To Dremel or Clip?

I recently switched to a Dremel for shortening my dogs' claws (or nails).  Prior to that, it took two people, one to constantly feed treats, the other to clip each nail with a standard nail clipper.  When the dogs saw the clipper come out they would try to hide. Quicks were nicked on occasion, making the process a nerve-wracking one for both the humans and dogs.

A good friend was over for dinner and I was telling her how much I hate doing the dogs' nails.  It's incredibly important though, because my dogs are out hiking every day and a nail that's too long can be torn, which is a nasty, painful injury. She suggested I try using a Dremel and gave me some advice on which one to buy and how to use it. Off I went the next day to Home Depot and purchased the base model, corded Dremel tool. There are fancier, cordless versions, but the base model works just fine for this purpose. There are also other brands of this type of tool.  While they would likely do the job just fine, my experience is with a Dremel so that is what I am writing about.

If you are going to try using a Dremel, I highly recommend you introduce it to your dog very slowly and wear safety glasses. Here is my step-by-step process:

  • Start by getting the tool out, unplugged, and let your dog sniff it. Feed treats when he/she shows interest in it. That's it for day one. 
  • Day two, get the tool out, let your dog sniff and feed treats for his/her interest in the tool.  Try touching your dog's paws with the unplugged tool and feed treats as the tool touches his/her paws.
  • Day three, repeat day two.  If your dog is doing ok so far, recruit a helper and while they go into the next room and plug the Dremel in and turn it on, feed your dog treats.  For this step, you may wish to up the value on your treats so they are especially tasty.
  • Day four, repeat day three. Remember to continue to touch your dog's paws, including nails at this stage, with an unplugged Dremel.
  • Day five, repeat day four.  If your dog is doing well at this stage, plug the Dremel in near your dog and turn it on while feeding treats simultaneously.
  • For the next several days, repeat until you can turn the Dremel on right next to your dog and he/she does not react negatively to the tool.  Continue to reward this behaviour with treats.
  • For the next several days or sessions, turn the Dremel on right next to your dog, have a helper hold your dog's paw and gradually move the Dremel closer to the paw while feeding treats. Do not touch the nail at this stage.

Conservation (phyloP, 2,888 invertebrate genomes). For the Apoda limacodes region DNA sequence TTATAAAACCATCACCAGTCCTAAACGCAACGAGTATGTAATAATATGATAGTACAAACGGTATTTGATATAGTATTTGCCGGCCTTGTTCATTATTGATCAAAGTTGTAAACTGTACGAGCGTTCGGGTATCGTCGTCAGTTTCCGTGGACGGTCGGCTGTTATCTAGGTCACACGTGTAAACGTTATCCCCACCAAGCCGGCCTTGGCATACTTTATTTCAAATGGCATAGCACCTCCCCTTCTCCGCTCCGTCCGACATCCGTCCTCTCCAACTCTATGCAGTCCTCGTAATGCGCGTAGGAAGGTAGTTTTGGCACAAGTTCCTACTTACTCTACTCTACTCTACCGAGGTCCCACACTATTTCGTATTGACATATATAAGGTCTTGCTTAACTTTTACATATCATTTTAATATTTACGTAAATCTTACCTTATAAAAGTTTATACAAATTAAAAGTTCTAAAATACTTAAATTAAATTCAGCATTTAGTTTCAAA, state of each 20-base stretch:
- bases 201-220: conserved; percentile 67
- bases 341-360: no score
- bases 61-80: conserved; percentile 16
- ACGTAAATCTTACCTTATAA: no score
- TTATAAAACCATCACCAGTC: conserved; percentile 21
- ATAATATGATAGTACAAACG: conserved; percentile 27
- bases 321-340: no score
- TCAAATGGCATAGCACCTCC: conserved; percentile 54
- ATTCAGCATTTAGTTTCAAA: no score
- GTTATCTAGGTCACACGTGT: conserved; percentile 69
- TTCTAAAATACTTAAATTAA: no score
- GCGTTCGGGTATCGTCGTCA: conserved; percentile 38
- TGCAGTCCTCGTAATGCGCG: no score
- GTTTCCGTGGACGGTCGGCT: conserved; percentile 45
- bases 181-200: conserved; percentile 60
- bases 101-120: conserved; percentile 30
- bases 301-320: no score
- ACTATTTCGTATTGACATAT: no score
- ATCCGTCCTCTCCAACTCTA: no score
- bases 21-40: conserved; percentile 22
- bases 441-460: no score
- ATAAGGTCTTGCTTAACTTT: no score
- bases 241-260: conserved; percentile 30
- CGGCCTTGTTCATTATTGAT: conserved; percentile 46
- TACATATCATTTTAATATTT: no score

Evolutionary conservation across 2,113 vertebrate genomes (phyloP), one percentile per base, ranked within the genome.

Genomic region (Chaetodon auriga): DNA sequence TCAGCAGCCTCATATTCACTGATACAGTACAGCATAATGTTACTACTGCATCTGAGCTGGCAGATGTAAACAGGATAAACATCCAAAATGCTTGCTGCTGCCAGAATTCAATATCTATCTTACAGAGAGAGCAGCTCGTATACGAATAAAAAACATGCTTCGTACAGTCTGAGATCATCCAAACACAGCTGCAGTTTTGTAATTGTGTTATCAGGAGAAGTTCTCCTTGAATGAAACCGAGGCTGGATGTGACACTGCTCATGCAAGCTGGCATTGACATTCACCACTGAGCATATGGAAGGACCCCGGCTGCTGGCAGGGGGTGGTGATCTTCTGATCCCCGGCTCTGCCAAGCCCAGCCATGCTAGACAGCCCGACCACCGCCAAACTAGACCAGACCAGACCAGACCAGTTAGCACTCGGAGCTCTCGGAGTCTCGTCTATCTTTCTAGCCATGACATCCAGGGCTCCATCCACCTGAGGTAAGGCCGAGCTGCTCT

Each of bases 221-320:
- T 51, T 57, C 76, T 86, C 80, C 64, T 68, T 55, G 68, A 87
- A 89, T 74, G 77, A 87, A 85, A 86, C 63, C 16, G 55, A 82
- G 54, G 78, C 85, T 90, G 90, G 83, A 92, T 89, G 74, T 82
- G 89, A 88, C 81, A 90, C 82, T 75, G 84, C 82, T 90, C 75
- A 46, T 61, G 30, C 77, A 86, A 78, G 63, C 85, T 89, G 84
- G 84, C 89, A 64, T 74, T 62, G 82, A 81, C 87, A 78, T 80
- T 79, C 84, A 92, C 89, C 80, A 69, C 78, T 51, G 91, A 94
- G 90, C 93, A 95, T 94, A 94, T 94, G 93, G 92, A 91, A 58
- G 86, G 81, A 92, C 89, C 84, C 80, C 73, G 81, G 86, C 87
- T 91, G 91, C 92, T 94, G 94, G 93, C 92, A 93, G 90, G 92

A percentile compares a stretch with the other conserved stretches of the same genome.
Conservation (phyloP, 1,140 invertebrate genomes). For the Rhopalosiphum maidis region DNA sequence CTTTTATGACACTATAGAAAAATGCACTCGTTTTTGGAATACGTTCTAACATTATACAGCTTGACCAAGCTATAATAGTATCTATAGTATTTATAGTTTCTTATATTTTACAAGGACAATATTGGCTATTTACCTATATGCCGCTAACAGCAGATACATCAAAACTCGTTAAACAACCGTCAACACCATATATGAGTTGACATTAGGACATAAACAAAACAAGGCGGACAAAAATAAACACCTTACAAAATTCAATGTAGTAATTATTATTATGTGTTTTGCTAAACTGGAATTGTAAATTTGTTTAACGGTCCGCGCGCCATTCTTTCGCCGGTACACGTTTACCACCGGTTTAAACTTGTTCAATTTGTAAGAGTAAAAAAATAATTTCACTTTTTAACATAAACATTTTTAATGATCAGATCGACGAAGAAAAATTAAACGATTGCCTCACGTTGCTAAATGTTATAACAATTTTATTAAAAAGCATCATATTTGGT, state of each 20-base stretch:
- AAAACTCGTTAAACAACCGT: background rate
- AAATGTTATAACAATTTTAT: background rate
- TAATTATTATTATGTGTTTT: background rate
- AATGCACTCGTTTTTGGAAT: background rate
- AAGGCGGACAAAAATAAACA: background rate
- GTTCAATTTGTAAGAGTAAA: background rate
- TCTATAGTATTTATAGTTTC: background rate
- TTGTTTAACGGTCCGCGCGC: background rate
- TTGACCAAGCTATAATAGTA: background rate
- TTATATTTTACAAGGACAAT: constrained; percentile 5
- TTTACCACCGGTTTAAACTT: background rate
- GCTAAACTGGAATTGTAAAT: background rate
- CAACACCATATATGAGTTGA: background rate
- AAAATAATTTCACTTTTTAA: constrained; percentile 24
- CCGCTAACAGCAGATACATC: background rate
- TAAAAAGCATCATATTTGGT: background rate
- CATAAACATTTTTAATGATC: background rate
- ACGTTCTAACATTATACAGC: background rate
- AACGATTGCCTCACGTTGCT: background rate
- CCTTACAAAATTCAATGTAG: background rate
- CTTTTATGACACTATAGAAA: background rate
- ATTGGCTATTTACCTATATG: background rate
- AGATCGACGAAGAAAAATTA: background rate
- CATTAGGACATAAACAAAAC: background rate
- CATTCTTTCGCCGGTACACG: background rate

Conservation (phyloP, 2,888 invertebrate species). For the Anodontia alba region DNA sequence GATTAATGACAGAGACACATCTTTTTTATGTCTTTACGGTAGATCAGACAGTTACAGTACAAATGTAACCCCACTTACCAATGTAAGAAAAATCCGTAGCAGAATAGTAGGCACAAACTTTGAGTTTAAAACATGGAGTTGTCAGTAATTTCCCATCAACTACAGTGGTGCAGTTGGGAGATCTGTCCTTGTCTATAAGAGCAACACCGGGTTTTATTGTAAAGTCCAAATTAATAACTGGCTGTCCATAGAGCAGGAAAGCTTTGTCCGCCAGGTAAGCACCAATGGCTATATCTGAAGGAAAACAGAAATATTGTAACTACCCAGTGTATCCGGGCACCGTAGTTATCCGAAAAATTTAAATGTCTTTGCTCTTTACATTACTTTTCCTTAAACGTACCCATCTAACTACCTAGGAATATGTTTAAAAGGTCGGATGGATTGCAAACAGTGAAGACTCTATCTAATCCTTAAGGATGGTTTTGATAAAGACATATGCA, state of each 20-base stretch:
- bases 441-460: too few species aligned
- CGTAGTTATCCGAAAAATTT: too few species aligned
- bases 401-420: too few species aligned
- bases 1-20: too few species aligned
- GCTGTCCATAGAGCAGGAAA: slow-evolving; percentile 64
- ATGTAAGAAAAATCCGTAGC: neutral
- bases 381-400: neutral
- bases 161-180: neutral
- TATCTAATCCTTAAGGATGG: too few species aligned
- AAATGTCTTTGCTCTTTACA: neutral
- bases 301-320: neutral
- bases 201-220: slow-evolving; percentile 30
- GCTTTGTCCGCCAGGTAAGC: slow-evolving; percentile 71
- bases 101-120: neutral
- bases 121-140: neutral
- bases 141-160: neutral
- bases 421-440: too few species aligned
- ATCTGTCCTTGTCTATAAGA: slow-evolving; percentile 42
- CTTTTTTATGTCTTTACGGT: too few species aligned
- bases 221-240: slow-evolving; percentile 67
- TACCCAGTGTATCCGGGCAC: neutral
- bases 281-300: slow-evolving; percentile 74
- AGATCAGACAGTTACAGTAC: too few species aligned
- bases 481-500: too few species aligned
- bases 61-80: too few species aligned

Just a few taps with the Dremel is all you need!

  • The next step is to begin using the tool on your dog's nails.  You may wish to have a helper for this stage, just in the beginning.  Turn the Dremel on and while your helper feeds lots of high value treats in succession, lightly tap one nail with the tool. If your dog is cooperating but his/her body language is indicating unease, end the exercise positively with lots of praise and treats.  If he/she is ok with one nail, do a few more, but that's all.  End the exercise for the day with praise and food rewards. 
  • Gradually build until a) you can Dremel all of your dog's nails in one session and b) you can lessen the amount of treats you need to feed down to just feeding a treat at the end for a good job done. This will take some time and it is important not to rush through this.  It has taken me about six weeks to get to this stage. It may take longer. Be patient and it will be worth it.
  • Remember to only do a few taps on each nail as the Dremel works very quickly.  If your dog's nails are quite long you can Dremmel every other day or so taking the nail down just a tiny bit at a time, until they reach the length you want.  Once the nails are at the desired length, maintain using your Dremel as needed.

When I get the Dremel out, all three of my dogs run to the dog bed we always trim nails on and try to muscle each other off the cushion so he/she can go first!  When it is Stanley's turn, he sits on the cushion and hands me his paw! What a difference!  We've gone from stress, anxiety and hiding from the trimmer to thoroughly enjoying the process of trimming nails.